The approval rating for Republican leaders in both chambers of Congress dropped sharply from about 39 percent in January to around 24 percent in August. The increase was driven largely by independents, 59 percent of whom disapproved of Trump's job performance, compared to 50 percent in February. Sixty percent of respondents said that Trump and Republicans are responsible for the Affordable Care Act, but only 36 percent of Republicans and Trump supporters agreed with that proposition, with 56 percent and 53 percent, respectively, saying Democrats and former President Barack Obama are responsible.
President Trump, meanwhile, has a job approval rating of 38 percent, according to CNN.
When President Trump's made a decision to throw his weight behind a plan to slash legal immigration last week, the way many people heard about it was through a pair of dramatic exchanges between reporters and Stephen Miller, a White House senior adviser who is among the hardest of hardliners on immigration in the administration.
Last month, the Republican plan to repeal and replace ObamaCare collapsed in the Senate. Conservatives in Young's district are angry with the GOP's failure to repeal and replace Obamacare.
Among Republicans only, a slim majority (51%) cast the blame on Democrats for the lack of new legislation vs. a third (32%) who say disagreement from Republicans is to blame.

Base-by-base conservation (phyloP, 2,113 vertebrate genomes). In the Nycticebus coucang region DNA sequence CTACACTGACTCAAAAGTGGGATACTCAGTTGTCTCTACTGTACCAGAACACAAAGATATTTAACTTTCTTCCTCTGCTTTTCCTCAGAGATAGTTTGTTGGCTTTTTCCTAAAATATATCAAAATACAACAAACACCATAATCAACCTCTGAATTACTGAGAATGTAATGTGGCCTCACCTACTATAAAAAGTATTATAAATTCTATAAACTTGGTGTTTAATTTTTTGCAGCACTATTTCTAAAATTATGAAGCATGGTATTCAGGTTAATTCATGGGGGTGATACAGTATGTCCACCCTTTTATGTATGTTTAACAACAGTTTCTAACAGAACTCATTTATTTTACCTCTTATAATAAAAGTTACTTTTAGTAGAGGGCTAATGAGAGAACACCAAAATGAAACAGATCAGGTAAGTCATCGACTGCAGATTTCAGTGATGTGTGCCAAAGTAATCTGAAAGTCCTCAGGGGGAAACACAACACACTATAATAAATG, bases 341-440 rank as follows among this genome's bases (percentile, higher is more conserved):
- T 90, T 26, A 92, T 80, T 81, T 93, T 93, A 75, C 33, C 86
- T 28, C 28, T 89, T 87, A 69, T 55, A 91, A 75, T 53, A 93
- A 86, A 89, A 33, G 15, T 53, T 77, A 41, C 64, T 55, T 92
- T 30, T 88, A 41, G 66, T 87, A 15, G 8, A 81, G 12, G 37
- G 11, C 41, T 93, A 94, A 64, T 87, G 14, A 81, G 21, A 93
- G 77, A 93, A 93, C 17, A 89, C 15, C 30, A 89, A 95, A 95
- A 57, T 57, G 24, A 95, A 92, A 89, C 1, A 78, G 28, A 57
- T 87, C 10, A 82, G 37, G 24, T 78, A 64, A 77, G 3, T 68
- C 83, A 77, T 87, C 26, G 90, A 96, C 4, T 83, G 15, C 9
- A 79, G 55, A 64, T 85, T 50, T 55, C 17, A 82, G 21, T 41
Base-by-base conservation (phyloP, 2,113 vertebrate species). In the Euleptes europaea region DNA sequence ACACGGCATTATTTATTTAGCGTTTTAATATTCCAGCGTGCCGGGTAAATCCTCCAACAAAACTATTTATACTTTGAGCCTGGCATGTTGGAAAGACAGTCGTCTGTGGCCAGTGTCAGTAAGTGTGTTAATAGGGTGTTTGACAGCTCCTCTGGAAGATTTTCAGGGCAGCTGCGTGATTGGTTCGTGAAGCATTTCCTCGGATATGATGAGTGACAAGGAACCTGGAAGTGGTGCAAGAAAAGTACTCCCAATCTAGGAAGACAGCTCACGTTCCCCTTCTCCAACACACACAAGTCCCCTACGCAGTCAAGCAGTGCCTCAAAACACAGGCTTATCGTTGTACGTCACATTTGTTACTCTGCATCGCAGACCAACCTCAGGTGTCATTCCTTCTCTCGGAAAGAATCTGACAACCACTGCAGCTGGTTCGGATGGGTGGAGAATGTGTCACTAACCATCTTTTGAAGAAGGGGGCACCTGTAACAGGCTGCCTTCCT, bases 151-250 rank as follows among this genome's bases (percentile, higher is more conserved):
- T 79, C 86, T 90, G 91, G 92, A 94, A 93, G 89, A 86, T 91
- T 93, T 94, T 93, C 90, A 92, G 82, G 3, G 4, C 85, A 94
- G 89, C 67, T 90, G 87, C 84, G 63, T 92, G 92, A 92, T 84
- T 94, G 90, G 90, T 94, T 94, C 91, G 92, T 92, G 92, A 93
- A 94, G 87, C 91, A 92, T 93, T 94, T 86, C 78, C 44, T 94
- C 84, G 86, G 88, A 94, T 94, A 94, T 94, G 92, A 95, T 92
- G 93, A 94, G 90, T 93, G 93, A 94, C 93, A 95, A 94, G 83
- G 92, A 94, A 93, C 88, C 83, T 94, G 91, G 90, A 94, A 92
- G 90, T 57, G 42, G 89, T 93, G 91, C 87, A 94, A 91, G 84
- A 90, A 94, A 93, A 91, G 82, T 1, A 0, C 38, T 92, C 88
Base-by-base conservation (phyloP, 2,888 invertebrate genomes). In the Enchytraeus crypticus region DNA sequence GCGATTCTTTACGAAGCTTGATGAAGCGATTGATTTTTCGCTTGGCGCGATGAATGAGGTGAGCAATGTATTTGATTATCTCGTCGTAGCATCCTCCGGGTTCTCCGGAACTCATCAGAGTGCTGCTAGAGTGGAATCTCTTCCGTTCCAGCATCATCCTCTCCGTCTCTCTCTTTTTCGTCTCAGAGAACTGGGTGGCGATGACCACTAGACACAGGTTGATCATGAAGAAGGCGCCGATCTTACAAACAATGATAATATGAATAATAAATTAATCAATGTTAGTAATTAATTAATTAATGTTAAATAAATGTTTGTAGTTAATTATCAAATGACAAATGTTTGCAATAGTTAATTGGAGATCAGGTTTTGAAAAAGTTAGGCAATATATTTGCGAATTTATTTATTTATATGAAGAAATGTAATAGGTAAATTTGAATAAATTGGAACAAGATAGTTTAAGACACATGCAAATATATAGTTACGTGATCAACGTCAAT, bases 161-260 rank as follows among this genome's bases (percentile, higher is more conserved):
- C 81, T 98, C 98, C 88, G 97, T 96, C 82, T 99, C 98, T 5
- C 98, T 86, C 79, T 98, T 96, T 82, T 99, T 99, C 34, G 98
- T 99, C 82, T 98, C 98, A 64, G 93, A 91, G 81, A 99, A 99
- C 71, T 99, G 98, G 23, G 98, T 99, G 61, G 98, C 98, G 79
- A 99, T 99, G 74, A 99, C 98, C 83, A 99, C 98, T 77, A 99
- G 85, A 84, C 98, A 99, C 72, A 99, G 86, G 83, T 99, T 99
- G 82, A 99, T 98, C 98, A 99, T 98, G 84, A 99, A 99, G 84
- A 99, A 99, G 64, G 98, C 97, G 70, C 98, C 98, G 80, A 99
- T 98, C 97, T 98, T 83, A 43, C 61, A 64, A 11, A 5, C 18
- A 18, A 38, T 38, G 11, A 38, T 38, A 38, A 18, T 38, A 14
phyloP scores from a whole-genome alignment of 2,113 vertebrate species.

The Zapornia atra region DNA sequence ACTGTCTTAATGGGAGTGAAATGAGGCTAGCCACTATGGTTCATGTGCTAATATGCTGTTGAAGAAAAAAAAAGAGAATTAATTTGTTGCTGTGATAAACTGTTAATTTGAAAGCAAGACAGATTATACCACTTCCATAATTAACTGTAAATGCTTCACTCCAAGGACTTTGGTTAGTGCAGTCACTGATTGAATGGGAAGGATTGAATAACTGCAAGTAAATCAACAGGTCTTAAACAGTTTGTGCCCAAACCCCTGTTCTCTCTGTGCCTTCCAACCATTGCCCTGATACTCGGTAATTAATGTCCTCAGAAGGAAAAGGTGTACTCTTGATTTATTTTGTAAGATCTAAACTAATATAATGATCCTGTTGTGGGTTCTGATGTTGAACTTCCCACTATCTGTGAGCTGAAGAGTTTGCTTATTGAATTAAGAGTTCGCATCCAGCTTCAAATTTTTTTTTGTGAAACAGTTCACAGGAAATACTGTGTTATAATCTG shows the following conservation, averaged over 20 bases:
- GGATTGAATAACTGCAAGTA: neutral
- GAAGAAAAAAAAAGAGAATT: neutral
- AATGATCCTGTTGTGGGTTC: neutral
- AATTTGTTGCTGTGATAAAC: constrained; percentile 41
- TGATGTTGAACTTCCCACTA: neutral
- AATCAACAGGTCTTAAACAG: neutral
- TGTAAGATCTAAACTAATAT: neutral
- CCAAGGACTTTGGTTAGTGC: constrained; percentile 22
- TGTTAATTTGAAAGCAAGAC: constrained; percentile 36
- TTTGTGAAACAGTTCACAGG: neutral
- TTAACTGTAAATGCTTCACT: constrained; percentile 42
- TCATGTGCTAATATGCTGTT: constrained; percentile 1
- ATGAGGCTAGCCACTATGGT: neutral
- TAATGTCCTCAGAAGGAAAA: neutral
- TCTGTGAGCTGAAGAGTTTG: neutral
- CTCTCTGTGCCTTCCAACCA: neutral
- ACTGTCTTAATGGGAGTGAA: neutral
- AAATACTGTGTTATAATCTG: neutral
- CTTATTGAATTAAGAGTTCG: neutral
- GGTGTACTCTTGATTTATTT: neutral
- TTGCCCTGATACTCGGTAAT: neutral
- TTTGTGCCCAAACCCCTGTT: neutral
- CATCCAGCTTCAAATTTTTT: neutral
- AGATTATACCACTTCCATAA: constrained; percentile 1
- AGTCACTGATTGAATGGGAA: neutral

The vote to repeal and replace the Obama health care law looms large for 21 GOP lawmakers, including Iowa Reps. Most of those who say it is a good thing say they do not want the law repealed at all (34% of the public overall), while fewer (23% of the public overall) say it is because they had concerns with the specific bill being debated. That's a return to the level of support seen in May 2015. That's down slightly from ten years ago, before the passage of the ACA, when 64% supported the idea.
Immigration, a contentious issue throughout the presidential campaign and into the Trump presidency, held at seven percent.
Young's newly expressed, less-partisan view is music to the ears of Republican Christi Taylor, 46, a physician from Waukee in Des Moines' burgeoning western suburbs, heavy with moderate Republicans and independents. Democrats lead registered voters by a similar 51% to 42%.
The poll was "based on telephone interviews conducted August 2-6, 2017, with a random sample of 1,017 adults, aged 18 and older, living in all 50 US states and the District of Columbia". The margin of sampling error is four percentage points.